The opinion of the court was delivered by: DuBois, J.
Plaintiff, Mark Lee, has sued his former supervisors Stephen Sullins and Jack Law, and his former employer, Borough of Downingtown, for violations allegedly resulting from his termination of employment. Lee claims that when he was fired from his job, defendants committed a: (1) violation of his First Amendment rights, (2) violation of the Pennsylvania Whistleblower Law, and (3) wrongful termination. Defendants have moved to dismiss Lee's claims. For the reasons that follow, the Court dismisses Lee's First Amendment claim asserted in Count One of the Complaint with prejudice, and dismisses the remainder of the Complaint without prejudice, for lack of subject matter jurisdiction.
Lee was the Assistant Public Works Director for the Borough of Downingtown and worked for the Borough from January 2000 until his termination on June 15, 2012. During his employment, Lee was directly supervised by defendant, Jack Law, who was the Director of Public Works for the Borough. Defendant Law was directly supervised by defendant, Stephen Sullins, who was the Borough Manager.
The facts in this case relate to complaints Lee made to his supervisors about the Supervisor of Parks, Alexis Law. Mrs. Law is the wife of defendant Law. While working for the Borough, Lee was allegedly responsible for supervising Mrs. Law.
Lee states that he repeatedly complained to defendants Law and Sullins about the job performance of Mrs. Law, including her failure to arrive at work on a timely basis, exercising during work time, not signing in to work, using her computer for personal matters, making personal phone calls, and, in general, not performing her job duties in a diligent manner and misappropriating Borough resources. According to Lee, defendants took no action to address these complaints. Instead, Lee alleges that when he eventually refused to sign Mrs. Law's time cards, he had a heated argument with defendants, whereupon he was terminated by defendant Sullins. It is Lee's position that his termination constituted a violation of his First Amendment rights and certain state law protections. Defendants move to dismiss each of Lee's claims.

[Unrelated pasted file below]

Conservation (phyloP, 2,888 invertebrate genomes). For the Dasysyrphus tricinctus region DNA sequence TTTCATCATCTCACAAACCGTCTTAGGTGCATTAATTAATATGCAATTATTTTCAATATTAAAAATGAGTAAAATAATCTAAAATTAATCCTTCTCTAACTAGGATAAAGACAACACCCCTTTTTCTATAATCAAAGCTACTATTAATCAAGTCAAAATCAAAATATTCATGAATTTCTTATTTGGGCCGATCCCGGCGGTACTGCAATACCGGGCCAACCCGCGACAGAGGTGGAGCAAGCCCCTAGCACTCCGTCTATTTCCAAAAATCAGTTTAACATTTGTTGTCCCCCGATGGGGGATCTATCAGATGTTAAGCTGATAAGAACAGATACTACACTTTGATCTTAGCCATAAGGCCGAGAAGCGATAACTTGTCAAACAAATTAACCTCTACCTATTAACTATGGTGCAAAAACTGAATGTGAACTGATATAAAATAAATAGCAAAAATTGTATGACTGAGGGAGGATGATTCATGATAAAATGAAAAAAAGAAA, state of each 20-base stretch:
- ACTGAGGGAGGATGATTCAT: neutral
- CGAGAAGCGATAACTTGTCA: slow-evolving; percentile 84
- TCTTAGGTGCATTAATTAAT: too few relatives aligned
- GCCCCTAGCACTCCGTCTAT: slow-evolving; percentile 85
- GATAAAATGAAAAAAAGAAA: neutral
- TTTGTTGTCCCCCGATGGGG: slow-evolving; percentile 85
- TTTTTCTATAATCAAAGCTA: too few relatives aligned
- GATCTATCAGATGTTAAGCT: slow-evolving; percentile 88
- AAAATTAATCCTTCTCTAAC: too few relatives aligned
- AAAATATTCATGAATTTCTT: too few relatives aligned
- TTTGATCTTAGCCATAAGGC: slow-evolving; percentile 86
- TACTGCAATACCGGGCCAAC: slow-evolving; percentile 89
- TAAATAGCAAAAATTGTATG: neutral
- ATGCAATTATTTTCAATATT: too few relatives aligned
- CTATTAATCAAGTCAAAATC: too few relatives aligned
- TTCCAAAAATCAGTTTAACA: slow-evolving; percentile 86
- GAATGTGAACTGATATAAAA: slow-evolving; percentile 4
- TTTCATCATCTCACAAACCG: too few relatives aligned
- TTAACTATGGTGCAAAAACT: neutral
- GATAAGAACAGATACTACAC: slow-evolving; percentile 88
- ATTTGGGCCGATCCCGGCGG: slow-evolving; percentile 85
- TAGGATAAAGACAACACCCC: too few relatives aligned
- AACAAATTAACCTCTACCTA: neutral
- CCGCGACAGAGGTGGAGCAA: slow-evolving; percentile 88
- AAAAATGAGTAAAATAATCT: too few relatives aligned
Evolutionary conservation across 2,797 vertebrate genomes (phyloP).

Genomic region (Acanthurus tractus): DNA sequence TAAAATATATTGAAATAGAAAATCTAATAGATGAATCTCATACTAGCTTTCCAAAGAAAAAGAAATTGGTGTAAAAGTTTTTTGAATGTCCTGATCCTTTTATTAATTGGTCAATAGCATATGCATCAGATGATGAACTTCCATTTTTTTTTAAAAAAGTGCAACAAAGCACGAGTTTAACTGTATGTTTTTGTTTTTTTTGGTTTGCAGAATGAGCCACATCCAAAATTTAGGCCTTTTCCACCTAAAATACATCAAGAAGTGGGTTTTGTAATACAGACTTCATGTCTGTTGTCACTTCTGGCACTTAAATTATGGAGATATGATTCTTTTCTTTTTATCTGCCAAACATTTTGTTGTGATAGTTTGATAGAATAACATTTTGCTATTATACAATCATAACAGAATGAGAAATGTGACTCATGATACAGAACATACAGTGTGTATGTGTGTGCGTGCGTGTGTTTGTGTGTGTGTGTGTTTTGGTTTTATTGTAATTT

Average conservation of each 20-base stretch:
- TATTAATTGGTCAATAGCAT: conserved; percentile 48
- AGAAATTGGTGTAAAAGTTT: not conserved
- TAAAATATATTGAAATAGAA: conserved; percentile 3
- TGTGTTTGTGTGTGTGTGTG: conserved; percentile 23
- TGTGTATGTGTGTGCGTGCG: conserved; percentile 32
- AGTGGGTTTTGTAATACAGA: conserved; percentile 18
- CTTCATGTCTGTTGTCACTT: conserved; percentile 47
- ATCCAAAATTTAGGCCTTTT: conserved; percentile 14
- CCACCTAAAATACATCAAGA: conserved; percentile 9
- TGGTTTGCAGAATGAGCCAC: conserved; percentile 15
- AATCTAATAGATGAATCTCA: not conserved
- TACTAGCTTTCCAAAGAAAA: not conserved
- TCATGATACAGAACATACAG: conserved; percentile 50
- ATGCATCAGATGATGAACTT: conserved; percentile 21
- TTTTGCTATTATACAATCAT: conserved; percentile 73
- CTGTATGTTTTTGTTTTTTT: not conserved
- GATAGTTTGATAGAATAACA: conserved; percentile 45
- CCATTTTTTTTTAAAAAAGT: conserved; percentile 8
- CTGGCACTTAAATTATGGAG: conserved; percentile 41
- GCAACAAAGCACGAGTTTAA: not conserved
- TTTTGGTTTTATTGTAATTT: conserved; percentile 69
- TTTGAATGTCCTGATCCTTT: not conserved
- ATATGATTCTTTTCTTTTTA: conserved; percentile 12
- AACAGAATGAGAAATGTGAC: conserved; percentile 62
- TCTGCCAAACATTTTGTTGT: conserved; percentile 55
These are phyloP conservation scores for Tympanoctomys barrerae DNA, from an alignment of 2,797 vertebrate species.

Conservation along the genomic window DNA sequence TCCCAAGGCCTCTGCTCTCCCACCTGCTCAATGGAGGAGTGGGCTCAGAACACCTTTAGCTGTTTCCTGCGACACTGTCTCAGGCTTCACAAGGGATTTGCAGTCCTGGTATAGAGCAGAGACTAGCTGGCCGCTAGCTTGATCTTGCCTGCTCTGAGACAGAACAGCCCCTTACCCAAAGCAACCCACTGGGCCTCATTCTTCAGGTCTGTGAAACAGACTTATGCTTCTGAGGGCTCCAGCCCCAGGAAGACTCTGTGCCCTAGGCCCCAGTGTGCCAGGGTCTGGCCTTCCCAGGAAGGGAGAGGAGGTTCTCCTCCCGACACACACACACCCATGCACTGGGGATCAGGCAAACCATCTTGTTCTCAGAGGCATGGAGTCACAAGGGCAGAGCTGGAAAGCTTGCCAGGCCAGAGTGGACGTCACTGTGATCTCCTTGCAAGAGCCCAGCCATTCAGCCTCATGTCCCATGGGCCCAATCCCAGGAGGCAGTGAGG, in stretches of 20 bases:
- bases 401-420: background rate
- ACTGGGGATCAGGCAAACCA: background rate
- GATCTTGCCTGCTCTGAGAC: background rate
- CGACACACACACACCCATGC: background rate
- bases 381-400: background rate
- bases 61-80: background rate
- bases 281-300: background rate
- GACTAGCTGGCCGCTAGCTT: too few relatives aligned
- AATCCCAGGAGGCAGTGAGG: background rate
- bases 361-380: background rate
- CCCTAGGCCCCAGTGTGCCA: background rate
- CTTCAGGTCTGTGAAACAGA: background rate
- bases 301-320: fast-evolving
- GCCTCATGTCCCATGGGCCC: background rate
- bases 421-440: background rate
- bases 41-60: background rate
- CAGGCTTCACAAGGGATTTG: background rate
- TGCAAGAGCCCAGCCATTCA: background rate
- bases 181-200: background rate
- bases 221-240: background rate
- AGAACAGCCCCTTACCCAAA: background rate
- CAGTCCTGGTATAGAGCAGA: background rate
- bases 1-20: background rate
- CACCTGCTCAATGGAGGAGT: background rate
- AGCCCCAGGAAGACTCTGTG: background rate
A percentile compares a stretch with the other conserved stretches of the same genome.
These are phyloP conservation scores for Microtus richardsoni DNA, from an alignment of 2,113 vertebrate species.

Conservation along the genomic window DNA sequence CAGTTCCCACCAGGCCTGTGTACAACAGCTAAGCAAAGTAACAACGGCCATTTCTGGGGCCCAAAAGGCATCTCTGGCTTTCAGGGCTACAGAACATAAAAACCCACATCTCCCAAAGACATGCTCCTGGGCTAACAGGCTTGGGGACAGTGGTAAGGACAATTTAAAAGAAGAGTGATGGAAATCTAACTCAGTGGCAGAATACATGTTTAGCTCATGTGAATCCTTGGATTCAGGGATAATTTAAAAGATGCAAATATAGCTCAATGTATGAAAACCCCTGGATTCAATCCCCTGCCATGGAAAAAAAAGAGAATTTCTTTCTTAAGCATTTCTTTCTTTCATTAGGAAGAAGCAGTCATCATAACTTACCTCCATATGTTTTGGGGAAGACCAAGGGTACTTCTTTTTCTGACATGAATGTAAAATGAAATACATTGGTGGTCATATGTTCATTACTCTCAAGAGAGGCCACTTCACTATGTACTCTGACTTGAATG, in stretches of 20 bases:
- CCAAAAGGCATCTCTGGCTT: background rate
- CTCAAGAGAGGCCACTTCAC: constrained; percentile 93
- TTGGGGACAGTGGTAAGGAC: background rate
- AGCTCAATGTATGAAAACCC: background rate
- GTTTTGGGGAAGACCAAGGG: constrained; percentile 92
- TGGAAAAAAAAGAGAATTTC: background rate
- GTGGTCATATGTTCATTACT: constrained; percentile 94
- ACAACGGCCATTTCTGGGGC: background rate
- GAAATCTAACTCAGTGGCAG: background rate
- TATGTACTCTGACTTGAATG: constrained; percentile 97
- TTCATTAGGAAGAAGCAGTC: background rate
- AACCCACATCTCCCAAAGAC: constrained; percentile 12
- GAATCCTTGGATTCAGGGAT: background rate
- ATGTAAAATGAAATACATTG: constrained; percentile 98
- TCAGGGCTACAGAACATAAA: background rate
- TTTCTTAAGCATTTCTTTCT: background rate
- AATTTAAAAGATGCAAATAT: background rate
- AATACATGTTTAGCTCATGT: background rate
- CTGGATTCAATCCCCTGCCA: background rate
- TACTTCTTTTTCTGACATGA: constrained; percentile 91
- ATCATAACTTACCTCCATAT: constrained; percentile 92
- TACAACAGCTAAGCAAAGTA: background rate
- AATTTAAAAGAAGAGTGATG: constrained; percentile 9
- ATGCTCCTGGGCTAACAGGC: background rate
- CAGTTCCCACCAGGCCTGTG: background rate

Defendants argue that no First Amendment violation may be alleged in this case as Lee was speaking solely as a government employee when he made the complaints at issue. Lee counters that was speaking both as a supervisor and as a citizen about Mrs. Law's work conduct.
In evaluating government employees' First Amendment retaliation claims, courts engage in a three-step analysis. First, the employee must show that he engaged in protected activity. Second, the employee must prove that this protected activity was a substantial factor in the alleged retaliatory action by the employer. Third, the employer may defeat the employee's claim by demonstrating that the same adverse action would have taken place in the absence of the protected conduct. Hill v. Scranton, 411 F.3d 118, 125 (3d Cir. 2005).
With respect to the first step, the determination whether an employee's speech is protected is itself subject to a three-prong analysis: "A public employee's statement is protected activity when (1) in making it, the employee spoke as a citizen, (2) the statement involved a matter of public concern, and (3) the government employer did not have 'an adequate justification for treating the employee differently from any other member of the general public' as a result of the statement he made." Hill v. Borough of Kutztown, 455 F.3d 225, 241--42 (3d Cir. 2006) (quoting Garcetti v. Ceballos, 547 U.S. 410, 421 (2006)).
The key issue in this case is whether plaintiff can satisfy the first prong of the protected-activity analysis: whether plaintiff spoke as a citizen. "[W]hen public employees make statements pursuant to their official duties, the employees are not speaking as citizens for First Amendment purposes, and the Constitution does not insulate their communications from employer discipline." Garcetti, 547 U.S. at 421. "[A] claimant's speech might be considered part of his official duties if it relates to 'special knowledge' or 'experience' acquired through his job." Id. (quoting Foraker v. Chaffinch, 501 F.3d 231, 240 (3d Cir. 2007)abrogated on other grounds by Borough of Duryea, Pa. v. Guarnieri, 131 S. Ct. 2488 (2011)). Further, a public employee does not speak as a private citizen where "[i]t was through his position" that he was able to make the speech at issue. Gorum v. Sessoms, 561 F.3d 179, 186 (3d Cir. 2009).
The Court concludes that Lee did not speak as a citizen regarding Mrs. Law, and rather made such statements pursuant to his official duties. First, Lee was "on the job" when he made the speech at issue. See, e.g., Garcetti, 547 U.S. at 421. The speech occurred ...